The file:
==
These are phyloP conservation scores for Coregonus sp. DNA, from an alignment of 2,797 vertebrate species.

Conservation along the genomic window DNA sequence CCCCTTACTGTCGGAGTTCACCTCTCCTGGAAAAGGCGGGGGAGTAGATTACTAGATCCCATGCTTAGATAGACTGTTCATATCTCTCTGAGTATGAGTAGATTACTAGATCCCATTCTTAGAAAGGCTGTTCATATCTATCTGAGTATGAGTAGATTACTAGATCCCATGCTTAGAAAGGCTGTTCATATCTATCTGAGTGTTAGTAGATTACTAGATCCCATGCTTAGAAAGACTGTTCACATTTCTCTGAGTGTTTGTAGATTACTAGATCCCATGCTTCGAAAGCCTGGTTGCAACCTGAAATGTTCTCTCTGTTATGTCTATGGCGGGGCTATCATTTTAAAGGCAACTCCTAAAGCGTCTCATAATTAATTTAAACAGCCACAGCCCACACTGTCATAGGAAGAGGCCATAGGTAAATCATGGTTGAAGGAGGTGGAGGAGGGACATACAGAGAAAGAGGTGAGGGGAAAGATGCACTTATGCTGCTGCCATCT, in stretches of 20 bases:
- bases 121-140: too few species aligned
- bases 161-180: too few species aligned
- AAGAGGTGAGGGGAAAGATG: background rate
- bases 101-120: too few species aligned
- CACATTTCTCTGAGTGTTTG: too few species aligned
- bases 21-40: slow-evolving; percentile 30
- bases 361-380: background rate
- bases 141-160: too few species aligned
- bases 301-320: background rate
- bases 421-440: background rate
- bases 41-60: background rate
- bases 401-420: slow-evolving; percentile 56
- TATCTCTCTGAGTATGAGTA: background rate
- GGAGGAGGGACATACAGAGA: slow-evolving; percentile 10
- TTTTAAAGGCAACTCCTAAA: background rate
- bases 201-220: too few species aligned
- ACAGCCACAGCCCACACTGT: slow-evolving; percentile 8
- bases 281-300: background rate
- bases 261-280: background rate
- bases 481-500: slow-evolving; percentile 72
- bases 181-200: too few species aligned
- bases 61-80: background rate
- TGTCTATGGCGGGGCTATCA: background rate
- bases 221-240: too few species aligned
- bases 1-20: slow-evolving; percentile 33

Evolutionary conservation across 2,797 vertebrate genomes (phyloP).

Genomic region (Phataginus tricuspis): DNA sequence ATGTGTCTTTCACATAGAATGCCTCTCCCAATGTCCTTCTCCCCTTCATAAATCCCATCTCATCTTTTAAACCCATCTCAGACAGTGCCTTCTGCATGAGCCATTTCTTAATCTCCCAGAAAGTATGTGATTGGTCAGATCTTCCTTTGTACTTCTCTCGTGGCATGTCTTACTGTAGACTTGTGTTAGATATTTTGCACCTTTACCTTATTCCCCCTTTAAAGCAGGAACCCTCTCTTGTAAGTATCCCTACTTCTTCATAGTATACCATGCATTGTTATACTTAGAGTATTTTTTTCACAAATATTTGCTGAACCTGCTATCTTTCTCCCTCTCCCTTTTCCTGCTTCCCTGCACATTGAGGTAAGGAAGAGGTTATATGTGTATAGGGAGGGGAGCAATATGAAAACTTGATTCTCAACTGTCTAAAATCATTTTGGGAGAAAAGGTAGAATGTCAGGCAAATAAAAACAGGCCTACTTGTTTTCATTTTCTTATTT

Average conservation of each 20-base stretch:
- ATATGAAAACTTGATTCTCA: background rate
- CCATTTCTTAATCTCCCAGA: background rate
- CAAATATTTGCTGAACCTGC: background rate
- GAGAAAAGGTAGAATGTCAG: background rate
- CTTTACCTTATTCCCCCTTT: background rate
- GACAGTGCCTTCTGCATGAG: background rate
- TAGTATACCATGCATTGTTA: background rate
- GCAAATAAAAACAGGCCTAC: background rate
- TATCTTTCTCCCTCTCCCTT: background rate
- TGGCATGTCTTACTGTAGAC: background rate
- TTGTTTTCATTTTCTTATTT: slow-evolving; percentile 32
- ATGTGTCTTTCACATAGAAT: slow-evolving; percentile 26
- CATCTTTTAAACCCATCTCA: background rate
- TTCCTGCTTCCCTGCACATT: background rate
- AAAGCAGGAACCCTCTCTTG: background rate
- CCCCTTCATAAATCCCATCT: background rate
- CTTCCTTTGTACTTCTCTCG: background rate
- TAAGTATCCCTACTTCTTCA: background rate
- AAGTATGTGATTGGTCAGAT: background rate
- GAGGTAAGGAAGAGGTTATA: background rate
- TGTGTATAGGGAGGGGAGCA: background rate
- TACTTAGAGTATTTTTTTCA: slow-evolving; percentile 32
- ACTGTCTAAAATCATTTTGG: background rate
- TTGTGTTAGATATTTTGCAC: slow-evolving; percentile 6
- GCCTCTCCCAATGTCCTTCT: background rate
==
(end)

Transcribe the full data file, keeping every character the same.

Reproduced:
These are phyloP conservation scores for Coregonus sp. DNA, from an alignment of 2,797 vertebrate species.

Conservation along the genomic window DNA sequence CCCCTTACTGTCGGAGTTCACCTCTCCTGGAAAAGGCGGGGGAGTAGATTACTAGATCCCATGCTTAGATAGACTGTTCATATCTCTCTGAGTATGAGTAGATTACTAGATCCCATTCTTAGAAAGGCTGTTCATATCTATCTGAGTATGAGTAGATTACTAGATCCCATGCTTAGAAAGGCTGTTCATATCTATCTGAGTGTTAGTAGATTACTAGATCCCATGCTTAGAAAGACTGTTCACATTTCTCTGAGTGTTTGTAGATTACTAGATCCCATGCTTCGAAAGCCTGGTTGCAACCTGAAATGTTCTCTCTGTTATGTCTATGGCGGGGCTATCATTTTAAAGGCAACTCCTAAAGCGTCTCATAATTAATTTAAACAGCCACAGCCCACACTGTCATAGGAAGAGGCCATAGGTAAATCATGGTTGAAGGAGGTGGAGGAGGGACATACAGAGAAAGAGGTGAGGGGAAAGATGCACTTATGCTGCTGCCATCT, in stretches of 20 bases:
- bases 121-140: too few species aligned
- bases 161-180: too few species aligned
- AAGAGGTGAGGGGAAAGATG: background rate
- bases 101-120: too few species aligned
- CACATTTCTCTGAGTGTTTG: too few species aligned
- bases 21-40: slow-evolving; percentile 30
- bases 361-380: background rate
- bases 141-160: too few species aligned
- bases 301-320: background rate
- bases 421-440: background rate
- bases 41-60: background rate
- bases 401-420: slow-evolving; percentile 56
- TATCTCTCTGAGTATGAGTA: background rate
- GGAGGAGGGACATACAGAGA: slow-evolving; percentile 10
- TTTTAAAGGCAACTCCTAAA: background rate
- bases 201-220: too few species aligned
- ACAGCCACAGCCCACACTGT: slow-evolving; percentile 8
- bases 281-300: background rate
- bases 261-280: background rate
- bases 481-500: slow-evolving; percentile 72
- bases 181-200: too few species aligned
- bases 61-80: background rate
- TGTCTATGGCGGGGCTATCA: background rate
- bases 221-240: too few species aligned
- bases 1-20: slow-evolving; percentile 33

Evolutionary conservation across 2,797 vertebrate genomes (phyloP).

Genomic region (Phataginus tricuspis): DNA sequence ATGTGTCTTTCACATAGAATGCCTCTCCCAATGTCCTTCTCCCCTTCATAAATCCCATCTCATCTTTTAAACCCATCTCAGACAGTGCCTTCTGCATGAGCCATTTCTTAATCTCCCAGAAAGTATGTGATTGGTCAGATCTTCCTTTGTACTTCTCTCGTGGCATGTCTTACTGTAGACTTGTGTTAGATATTTTGCACCTTTACCTTATTCCCCCTTTAAAGCAGGAACCCTCTCTTGTAAGTATCCCTACTTCTTCATAGTATACCATGCATTGTTATACTTAGAGTATTTTTTTCACAAATATTTGCTGAACCTGCTATCTTTCTCCCTCTCCCTTTTCCTGCTTCCCTGCACATTGAGGTAAGGAAGAGGTTATATGTGTATAGGGAGGGGAGCAATATGAAAACTTGATTCTCAACTGTCTAAAATCATTTTGGGAGAAAAGGTAGAATGTCAGGCAAATAAAAACAGGCCTACTTGTTTTCATTTTCTTATTT

Average conservation of each 20-base stretch:
- ATATGAAAACTTGATTCTCA: background rate
- CCATTTCTTAATCTCCCAGA: background rate
- CAAATATTTGCTGAACCTGC: background rate
- GAGAAAAGGTAGAATGTCAG: background rate
- CTTTACCTTATTCCCCCTTT: background rate
- GACAGTGCCTTCTGCATGAG: background rate
- TAGTATACCATGCATTGTTA: background rate
- GCAAATAAAAACAGGCCTAC: background rate
- TATCTTTCTCCCTCTCCCTT: background rate
- TGGCATGTCTTACTGTAGAC: background rate
- TTGTTTTCATTTTCTTATTT: slow-evolving; percentile 32
- ATGTGTCTTTCACATAGAAT: slow-evolving; percentile 26
- CATCTTTTAAACCCATCTCA: background rate
- TTCCTGCTTCCCTGCACATT: background rate
- AAAGCAGGAACCCTCTCTTG: background rate
- CCCCTTCATAAATCCCATCT: background rate
- CTTCCTTTGTACTTCTCTCG: background rate
- TAAGTATCCCTACTTCTTCA: background rate
- AAGTATGTGATTGGTCAGAT: background rate
- GAGGTAAGGAAGAGGTTATA: background rate
- TGTGTATAGGGAGGGGAGCA: background rate
- TACTTAGAGTATTTTTTTCA: slow-evolving; percentile 32
- ACTGTCTAAAATCATTTTGG: background rate
- TTGTGTTAGATATTTTGCAC: slow-evolving; percentile 6
- GCCTCTCCCAATGTCCTTCT: background rate